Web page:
Book Review: Getting the Gospel Right


Getting the Gospel Right:  Assessing the Reformation and New Perspectives on Paul, Cornelis P. Venema, Carlisle: Banner of Truth Trust, 2006.  Paperback, 92 pages, $6.00 US.

This is a short little book dealing with an important, relevant topic.  Though not really in the Canadian Reformed churches, the doctrine of justification has been under debate elsewhere in the Reformed/Presbyterian community.  Most of this debate takes place in connection with the so-called Federal Vision.  However, it seems that there are also connections to what has been called the New Perspective(s) on Paul (NPP).

This book is an entry-level introduction to the NPP from a Reformed perspective.  The author is a United Reformed minister, professor of doctrinal studies at Mid-America Reformed Seminary and also president of that institution.   Getting the Gospel Right is a shorter, popular version of another book published by Banner of Truth, The Gospel of Free Acceptance in Christ.

The book is divided into three parts.  In the first section, Venema outlines “the Reformation perspective on Paul.”  This perspective essentially boils down to five key features:  1) Justification is a principal theme of the gospel; 2) Justification is primarily a theological and soteriological (having to do with the doctrine of salvation) theme; 3) the Reformation claimed that the medieval Roman Catholic doctrine of justification emphasized obedience to the law as a partial, meritorious basis for justification; 4) the Reformers insisted that “works of the law” in Paul refer to any acts of obedience to the law which are then regarded as a ground for acceptance with God; 5) the righteousness of God is something that God freely grants and imputes to believers.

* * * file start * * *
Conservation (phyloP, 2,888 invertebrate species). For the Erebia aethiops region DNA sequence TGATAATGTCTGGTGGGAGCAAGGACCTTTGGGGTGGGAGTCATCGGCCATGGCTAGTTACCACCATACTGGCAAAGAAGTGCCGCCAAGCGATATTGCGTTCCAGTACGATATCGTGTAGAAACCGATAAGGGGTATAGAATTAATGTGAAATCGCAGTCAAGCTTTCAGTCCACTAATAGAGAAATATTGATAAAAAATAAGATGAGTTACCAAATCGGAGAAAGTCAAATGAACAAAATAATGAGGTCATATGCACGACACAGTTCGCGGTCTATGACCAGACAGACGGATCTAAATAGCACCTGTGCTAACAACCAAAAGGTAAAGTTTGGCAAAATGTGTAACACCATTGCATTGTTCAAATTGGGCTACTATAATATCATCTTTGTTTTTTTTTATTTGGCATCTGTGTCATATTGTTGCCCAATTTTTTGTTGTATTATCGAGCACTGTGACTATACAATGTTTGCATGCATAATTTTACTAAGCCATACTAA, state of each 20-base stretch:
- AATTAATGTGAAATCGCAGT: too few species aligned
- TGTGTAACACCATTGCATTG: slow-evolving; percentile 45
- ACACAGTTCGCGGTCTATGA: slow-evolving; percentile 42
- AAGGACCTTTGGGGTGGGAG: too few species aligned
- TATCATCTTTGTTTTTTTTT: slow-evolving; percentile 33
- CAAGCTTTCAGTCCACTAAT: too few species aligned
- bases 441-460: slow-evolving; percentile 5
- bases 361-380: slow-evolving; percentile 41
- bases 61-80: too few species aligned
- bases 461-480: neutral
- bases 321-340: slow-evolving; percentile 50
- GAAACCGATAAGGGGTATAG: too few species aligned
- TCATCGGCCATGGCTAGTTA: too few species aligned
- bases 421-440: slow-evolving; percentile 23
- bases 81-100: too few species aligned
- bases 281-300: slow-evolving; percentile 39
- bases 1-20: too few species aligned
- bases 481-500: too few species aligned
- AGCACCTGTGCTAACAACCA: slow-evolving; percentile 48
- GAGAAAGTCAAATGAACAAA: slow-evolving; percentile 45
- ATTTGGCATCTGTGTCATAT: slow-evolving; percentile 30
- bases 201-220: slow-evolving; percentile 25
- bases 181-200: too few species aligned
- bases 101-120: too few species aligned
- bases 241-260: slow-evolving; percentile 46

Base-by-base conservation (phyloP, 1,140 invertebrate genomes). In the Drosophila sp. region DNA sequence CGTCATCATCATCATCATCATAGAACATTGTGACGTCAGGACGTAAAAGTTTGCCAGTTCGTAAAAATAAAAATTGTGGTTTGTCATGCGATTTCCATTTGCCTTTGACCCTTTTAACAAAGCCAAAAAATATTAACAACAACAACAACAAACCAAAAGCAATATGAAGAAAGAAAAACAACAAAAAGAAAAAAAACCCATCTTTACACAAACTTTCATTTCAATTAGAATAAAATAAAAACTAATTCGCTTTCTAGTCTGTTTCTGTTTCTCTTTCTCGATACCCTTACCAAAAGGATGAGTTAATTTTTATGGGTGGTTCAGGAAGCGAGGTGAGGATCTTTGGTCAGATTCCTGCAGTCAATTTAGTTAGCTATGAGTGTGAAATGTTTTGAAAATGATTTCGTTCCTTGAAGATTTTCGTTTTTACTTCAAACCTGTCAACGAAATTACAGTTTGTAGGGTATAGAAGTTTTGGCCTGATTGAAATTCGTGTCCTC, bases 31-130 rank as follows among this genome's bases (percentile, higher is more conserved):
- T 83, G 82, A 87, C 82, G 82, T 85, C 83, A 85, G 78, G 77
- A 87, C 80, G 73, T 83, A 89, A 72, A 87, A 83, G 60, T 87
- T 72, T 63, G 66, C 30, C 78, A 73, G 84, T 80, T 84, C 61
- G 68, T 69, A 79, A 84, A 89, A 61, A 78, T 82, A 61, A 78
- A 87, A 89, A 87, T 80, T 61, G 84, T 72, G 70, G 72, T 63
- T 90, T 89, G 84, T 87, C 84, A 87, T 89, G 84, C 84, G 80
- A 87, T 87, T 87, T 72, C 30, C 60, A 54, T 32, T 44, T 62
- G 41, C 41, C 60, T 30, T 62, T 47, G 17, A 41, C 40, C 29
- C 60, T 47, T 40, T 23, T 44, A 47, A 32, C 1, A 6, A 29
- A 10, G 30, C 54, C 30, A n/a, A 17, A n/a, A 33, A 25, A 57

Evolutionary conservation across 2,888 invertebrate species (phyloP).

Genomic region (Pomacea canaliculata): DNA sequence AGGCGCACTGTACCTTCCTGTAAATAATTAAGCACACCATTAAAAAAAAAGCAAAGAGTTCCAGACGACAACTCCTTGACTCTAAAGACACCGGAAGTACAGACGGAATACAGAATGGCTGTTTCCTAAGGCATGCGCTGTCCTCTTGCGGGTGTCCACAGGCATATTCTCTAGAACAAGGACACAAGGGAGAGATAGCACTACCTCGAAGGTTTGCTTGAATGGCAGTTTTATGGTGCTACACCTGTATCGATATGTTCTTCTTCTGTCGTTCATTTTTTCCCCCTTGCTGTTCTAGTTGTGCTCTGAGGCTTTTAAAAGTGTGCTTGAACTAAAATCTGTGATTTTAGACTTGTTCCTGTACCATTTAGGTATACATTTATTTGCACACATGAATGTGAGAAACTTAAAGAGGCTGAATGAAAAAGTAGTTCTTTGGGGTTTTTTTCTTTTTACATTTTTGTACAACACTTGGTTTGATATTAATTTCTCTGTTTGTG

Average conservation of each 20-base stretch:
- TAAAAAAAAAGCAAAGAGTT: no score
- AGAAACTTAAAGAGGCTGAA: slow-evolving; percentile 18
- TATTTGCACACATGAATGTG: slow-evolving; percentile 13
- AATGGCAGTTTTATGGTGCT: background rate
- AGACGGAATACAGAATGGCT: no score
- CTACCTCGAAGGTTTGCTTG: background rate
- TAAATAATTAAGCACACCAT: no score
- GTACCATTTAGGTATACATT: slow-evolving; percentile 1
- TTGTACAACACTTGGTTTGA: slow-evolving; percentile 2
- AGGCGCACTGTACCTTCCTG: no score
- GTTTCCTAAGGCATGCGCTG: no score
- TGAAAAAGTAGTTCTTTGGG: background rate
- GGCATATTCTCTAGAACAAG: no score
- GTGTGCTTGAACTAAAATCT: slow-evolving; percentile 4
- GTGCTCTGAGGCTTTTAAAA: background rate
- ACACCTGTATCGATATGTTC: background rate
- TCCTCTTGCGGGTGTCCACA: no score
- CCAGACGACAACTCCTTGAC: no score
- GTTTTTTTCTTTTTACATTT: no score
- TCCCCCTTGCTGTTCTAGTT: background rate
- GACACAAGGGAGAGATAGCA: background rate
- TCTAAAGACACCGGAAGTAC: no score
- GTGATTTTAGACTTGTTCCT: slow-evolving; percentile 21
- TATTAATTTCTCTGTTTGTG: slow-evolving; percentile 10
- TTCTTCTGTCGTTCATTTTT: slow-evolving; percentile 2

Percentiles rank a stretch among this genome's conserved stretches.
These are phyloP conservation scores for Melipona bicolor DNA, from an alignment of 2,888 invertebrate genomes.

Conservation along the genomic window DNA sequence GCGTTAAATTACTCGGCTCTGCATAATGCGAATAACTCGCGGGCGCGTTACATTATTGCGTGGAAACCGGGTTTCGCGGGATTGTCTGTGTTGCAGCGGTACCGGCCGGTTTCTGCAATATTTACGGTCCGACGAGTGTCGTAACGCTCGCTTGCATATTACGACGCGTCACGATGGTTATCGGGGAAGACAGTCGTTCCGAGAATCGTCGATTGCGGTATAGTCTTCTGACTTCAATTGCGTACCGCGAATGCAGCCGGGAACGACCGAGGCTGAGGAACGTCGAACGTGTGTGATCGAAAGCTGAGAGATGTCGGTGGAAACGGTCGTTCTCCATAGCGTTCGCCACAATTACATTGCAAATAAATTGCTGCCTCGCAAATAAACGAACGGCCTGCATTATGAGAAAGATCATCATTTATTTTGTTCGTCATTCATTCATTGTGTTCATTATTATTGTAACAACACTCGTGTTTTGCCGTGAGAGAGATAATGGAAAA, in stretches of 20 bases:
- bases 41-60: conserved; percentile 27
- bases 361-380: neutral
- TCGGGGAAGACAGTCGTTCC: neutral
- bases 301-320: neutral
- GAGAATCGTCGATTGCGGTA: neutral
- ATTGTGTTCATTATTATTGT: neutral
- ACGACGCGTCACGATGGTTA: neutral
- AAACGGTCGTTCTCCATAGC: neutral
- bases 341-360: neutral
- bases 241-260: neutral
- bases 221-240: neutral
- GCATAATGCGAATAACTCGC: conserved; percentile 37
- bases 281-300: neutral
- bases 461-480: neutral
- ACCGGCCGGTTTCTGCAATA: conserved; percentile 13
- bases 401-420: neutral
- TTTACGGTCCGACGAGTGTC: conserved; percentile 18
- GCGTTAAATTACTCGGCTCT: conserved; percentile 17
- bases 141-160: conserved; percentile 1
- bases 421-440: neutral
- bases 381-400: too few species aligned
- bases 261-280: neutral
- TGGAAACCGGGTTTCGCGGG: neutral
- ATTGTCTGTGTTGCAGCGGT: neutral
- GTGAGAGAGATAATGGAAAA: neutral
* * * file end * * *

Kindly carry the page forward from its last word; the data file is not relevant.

In the next section, Venema outlines the “New Perspective on Paul.”  He does this by laying out the views of three scholars:  E.P. Sanders, D.G. Dunn, and N.T. Wright.  The NPP has been critical of the Reformation perspective on Paul.  I think Venema fairly lays out their views in this chapter.  Because of his influence, Venema spends the most time with Wright.  He notes that Wright is unclear and obscure on certain important issues such as his understanding about the work of Christ.  When speaking about what the gospel is, Wright emphasizes the Lordship of Christ.  Venema notes that this emphasis “suggests that his view has more affinity with what historians of doctrine term the ‘classic’ or ‘victory over the powers’ conception than the penal-satisfaction emphasis of the Reformation.” (56).  Because of his emphasis on the question of who belongs to the covenant (as being the question that justification seeks to answer in Paul’s writings), “he does not articulate a doctrine of the atonement along the lines of classic Protestant theology.” (57)

The last substantial section features a longer critique of the views of Sanders, Dunn and Wright.  He believes (rightly) that the rejection of the Reformation perspective is partly based on confusion between Pelagianism and semi-Pelagianism.  The Reformers never said that the Roman Catholic doctrine was Pelagian nor (speaking anachronistically) that the Judaists of Paul’s day taught Pelagianism.  Rather the charge was one of semi-Pelagianism.  This is just one problem among several that Venema highlights in this chapter.